The war in Ukraine is already medieval in its brutish cruelty and singular provenance. Vladimir Putin’s villainy could almost be Shakespearean, were his motivations more complex and his character even a little tortured, but his motives are remarkably simple and those tortures which animate both character and deed are all externalised. He is less Richard III than first draft Bond villain.
And as a lesser, somewhat poorly-sketched Bond villain his next moves are depressingly easy to script.
He will escalate.
The Russian army, having proven itself incapable of doing even the most basic things a modern professional army should be able to do, has defaulted to those things for which medieval armies were rightly feared; ravaging the land and slaughtering the innocent.
The ravaging is partly a function of poor planning and logistical failure. When you’re ordered to pack a spanky dress uniform for your triumphant victory march through Kyiv, rather than extra rations or ammunition, you’re a good chance to find yourself hungry in a hostile land, turning your weapons on grocery stores and bread lines.
On the other hand the slaughter of children, the shelling of hospitals, and the reduction of whole cities to rubble is a core competency of the Russian military, executed as a matter of policy in each of the wars fought by Russia since Putin’s rise to power. In Chechnya, Georgia and Syria, initial failure led quickly to the use of massed long range fire not simply to suppress resistance but to destroy utterly the source of that resistance; the cities and societies from which it emanated.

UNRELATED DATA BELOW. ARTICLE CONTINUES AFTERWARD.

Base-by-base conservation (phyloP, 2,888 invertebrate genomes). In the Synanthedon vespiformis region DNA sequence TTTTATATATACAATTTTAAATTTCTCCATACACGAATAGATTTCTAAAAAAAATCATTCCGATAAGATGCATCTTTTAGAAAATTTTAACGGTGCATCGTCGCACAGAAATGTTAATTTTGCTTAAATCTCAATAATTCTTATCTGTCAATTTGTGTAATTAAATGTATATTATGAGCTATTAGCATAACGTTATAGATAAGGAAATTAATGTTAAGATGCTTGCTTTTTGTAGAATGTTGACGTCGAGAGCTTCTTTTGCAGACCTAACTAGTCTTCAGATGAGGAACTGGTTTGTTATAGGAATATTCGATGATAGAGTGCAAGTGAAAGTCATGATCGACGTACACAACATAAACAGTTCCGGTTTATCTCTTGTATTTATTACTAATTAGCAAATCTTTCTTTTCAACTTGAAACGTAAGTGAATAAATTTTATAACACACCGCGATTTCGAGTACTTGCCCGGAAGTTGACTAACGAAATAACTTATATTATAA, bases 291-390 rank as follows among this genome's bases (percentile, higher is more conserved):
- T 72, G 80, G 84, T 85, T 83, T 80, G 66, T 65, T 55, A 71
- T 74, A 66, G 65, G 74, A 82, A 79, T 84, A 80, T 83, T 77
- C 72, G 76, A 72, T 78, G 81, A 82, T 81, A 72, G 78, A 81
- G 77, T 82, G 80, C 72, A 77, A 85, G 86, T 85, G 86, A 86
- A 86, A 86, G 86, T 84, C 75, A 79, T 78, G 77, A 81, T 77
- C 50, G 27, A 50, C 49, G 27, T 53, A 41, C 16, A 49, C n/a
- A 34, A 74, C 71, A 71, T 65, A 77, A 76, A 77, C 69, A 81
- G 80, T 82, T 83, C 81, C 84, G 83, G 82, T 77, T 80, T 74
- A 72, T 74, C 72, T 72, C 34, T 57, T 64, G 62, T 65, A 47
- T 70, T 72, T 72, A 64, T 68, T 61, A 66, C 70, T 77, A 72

In Ukraine, however, Putin finds himself stymied.
Putin needs to take Ukraine’s cities, but he surely knows by now that he can’t. He can frame the epic failures so far as other peoples fault. Enemies in the west flooding the battlespace with sci-fi weapons the backward Ukrainians should never have had. Treacherous spymasters who stole the billions he gave them to fund a fifth column. Corrupt, incompetent generals who stole the billions more he spent on modernising the Russian army. The arrests have already begun.
But whatever soothing lie he tells himself, it will not change the irreducible truth.
He needs to take those cities, or somehow take them away from the Ukrainians.
He can reduce them, he can kill hundreds of thousands, even a million civilians, and he would still have to put his own troops onto the streets to control the ground.
The more damage he does to those cities, however, the less freedom his armour has to move in and support the infantry; infantry who have proven themselves a poor match for the Ukrainians, an enemy less likely to be daunted by terror than resolved as a people to punish the authors of that terror.
He needs to smash the Ukrainian state and raise the Russian flag over the wreckage. The Russian economy hurtles towards total collapse. His spies and generals cannot be trusted. Some unknown number of the wider Russian population would rise up against him if he took his boot off their neck for just one moment.
So how does he remove the Ukrainian fighters, which to be clear now means the Ukrainian population, if he can’t do so with the long range fires he employed in Georgia, Chechnya and Syria?
He needs weapons of much greater destructive power than massed artillery or strategic bombing.